A couple of friends at church have asked me to help them answer their kids' most profound theological questions. Canaan asked a great one last week about the 10 plagues in Egypt. Here's her question and my answer:
"Why do we not have those big miracles around here anymore?"
When God was delivering his people from Egypt he had to reveal himself powerfully so that they would know who he was, and that his power was greater than the Egyptian ‘gods’. It was an important time where God was setting Israel apart as his people, and the great signs he performed were something that they would always be able to look back to so that they would never forget that he had chosen them in a special way. (You could read the first several chapters of Deuteronomy together as an example of how important the exodus was in setting Israel apart as God’s people.) Some of the prophets performed mighty signs later (like Elijah and Elisha) to remind Israel that Yahweh was still their God. And when Jesus came he did signs to show us that he was Yahweh himself. He was in a way leading God’s people out of slavery a second time. This time, instead of bondage to Pharaoh, it was bondage to sin. Now we look back at his miracles as the signs that show us who he is and how he chose us to be his special people.
So, while there are sometimes miracles today, they don’t tend to be as huge as those told in Exodus and in the Gospels because God has already revealed himself as the deliverer and savior of the whole world. We have his Word to remind us of that, and he promises that there will once again be great signs when he returns to set up his kingdom on earth. But since he’s not revealing himself in a new way, signs are not necessary.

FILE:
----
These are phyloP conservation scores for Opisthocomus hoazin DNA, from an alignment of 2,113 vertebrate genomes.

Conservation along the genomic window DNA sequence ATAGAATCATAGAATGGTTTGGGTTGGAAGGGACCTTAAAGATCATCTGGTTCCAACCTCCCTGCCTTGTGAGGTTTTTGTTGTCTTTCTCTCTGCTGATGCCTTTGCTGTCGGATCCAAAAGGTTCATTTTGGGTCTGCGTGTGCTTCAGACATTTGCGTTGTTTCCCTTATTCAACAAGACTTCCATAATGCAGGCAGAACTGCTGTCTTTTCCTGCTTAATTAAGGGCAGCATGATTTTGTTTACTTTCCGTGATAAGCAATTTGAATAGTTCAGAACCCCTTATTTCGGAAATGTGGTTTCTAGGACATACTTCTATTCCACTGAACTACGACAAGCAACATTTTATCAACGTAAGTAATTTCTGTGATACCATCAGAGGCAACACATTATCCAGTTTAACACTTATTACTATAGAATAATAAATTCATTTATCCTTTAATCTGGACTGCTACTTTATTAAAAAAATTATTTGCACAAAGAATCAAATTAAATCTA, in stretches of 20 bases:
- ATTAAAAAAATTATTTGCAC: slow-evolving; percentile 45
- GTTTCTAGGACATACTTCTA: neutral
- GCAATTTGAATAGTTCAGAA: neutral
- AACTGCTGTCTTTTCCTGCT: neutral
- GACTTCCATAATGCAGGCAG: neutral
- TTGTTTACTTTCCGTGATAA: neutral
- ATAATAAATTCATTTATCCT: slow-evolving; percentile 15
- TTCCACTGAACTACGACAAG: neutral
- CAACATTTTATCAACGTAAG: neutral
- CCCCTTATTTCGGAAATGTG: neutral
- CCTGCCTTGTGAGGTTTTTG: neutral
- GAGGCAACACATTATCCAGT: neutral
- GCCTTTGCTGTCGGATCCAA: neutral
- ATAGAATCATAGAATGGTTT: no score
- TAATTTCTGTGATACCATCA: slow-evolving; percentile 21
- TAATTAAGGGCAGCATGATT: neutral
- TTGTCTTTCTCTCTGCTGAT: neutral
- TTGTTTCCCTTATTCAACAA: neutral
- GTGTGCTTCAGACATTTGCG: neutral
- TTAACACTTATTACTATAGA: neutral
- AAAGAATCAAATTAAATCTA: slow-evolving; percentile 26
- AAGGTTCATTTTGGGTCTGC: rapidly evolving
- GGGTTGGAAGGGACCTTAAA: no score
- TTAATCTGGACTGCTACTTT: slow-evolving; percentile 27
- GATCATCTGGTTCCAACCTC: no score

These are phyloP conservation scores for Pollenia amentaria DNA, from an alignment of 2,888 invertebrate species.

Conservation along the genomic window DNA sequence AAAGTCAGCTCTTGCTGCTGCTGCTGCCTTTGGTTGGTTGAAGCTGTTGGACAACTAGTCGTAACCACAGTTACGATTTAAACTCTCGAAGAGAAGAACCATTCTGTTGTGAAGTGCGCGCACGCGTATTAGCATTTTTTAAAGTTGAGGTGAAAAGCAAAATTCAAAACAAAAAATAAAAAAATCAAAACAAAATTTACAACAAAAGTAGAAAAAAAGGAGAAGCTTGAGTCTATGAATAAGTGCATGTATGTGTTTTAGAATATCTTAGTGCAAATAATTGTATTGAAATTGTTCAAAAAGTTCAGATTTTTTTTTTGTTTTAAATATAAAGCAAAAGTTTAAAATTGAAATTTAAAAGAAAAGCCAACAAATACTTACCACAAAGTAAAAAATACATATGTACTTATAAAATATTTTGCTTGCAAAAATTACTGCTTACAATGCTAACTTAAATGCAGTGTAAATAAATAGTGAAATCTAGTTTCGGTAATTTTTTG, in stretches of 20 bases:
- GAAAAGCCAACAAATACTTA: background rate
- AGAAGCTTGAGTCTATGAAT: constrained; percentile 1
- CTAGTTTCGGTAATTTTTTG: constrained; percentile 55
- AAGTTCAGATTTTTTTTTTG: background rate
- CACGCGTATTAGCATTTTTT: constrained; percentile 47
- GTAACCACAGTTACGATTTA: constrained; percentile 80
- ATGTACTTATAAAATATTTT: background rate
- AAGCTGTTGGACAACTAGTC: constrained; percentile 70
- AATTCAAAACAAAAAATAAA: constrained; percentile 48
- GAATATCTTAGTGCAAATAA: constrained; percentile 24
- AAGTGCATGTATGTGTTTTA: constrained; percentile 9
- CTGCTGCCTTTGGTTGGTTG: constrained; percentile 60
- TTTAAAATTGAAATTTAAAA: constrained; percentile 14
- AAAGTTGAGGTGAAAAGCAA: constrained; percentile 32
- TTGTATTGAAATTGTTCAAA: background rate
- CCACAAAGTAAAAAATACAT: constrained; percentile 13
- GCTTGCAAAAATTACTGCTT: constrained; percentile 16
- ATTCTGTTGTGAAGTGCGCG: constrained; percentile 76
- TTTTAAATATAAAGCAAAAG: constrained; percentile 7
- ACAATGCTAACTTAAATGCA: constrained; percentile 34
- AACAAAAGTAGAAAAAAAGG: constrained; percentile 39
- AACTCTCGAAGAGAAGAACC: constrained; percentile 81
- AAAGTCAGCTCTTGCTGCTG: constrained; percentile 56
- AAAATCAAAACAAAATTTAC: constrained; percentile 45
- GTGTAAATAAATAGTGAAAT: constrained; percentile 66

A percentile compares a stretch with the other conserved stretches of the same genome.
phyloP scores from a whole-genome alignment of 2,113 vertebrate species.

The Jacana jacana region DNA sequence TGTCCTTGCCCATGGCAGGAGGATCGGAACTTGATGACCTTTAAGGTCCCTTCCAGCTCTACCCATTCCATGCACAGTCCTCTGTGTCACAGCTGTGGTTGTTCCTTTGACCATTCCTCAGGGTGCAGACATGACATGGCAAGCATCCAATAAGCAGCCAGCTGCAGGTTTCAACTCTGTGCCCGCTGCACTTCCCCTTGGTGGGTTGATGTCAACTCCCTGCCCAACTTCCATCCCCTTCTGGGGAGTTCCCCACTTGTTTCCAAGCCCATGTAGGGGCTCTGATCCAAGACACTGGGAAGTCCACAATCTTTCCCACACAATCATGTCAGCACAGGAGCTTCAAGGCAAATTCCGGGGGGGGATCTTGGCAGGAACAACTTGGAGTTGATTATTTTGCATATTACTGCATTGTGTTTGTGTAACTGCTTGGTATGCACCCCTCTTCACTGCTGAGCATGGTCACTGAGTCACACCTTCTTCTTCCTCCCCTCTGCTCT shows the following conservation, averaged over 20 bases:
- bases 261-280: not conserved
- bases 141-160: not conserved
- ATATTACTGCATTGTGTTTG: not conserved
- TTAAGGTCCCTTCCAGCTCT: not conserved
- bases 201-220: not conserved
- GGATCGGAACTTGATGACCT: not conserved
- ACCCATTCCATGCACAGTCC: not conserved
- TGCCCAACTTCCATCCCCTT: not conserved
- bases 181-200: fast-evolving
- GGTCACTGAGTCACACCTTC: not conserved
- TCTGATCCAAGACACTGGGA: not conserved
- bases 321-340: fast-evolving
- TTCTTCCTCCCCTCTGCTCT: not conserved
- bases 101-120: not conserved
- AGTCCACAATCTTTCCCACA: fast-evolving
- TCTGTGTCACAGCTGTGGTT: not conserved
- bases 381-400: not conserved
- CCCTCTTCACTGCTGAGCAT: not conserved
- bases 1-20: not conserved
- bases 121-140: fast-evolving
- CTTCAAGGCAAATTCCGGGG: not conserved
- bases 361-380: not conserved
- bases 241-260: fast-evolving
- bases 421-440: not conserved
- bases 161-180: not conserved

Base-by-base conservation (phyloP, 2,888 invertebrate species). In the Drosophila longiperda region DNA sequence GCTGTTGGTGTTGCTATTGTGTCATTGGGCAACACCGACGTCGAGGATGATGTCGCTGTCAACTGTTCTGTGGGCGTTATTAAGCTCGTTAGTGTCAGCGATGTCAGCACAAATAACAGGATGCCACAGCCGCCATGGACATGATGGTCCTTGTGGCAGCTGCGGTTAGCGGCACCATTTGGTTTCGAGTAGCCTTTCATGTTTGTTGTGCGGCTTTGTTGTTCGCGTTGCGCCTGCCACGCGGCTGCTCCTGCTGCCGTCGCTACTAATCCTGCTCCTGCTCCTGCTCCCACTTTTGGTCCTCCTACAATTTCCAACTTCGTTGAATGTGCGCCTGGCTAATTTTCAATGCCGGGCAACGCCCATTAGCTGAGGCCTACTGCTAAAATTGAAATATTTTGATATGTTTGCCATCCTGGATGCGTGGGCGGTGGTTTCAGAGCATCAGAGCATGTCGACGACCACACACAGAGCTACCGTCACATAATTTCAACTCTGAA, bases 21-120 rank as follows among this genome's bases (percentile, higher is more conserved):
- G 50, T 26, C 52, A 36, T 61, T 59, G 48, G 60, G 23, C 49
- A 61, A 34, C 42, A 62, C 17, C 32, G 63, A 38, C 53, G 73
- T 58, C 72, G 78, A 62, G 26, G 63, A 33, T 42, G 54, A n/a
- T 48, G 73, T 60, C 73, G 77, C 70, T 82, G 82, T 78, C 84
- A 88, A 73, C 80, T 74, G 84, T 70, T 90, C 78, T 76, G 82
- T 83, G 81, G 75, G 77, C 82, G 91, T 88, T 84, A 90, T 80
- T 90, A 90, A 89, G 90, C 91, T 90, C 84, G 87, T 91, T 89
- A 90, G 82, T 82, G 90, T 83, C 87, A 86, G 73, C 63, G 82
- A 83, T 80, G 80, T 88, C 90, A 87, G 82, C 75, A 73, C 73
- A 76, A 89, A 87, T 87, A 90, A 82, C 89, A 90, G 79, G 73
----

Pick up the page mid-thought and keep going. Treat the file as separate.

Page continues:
If your child is asking you questions and you're not sure how to answer, feel free to email me and I'll do my best!
Monday, March 22, 2010
kids ask the best questions!
Dr. Carmen Imes is the Associate Professor of Old Testament at Prairie College in Three Hills, Alberta, and serves the broader church through teaching, speaking, and writing. She earned a PhD in Biblical Theology (Old Testament) from Wheaton College under Dr. Daniel Block, an MA in Biblical Studies from Gordon-Conwell Theological Seminary (Charlotte), and a BA in Bible and Theology from Multnomah University. She and her husband, Danny, served as missionaries with SIM 15 years. They have three children: Ana, Emma, and Easton.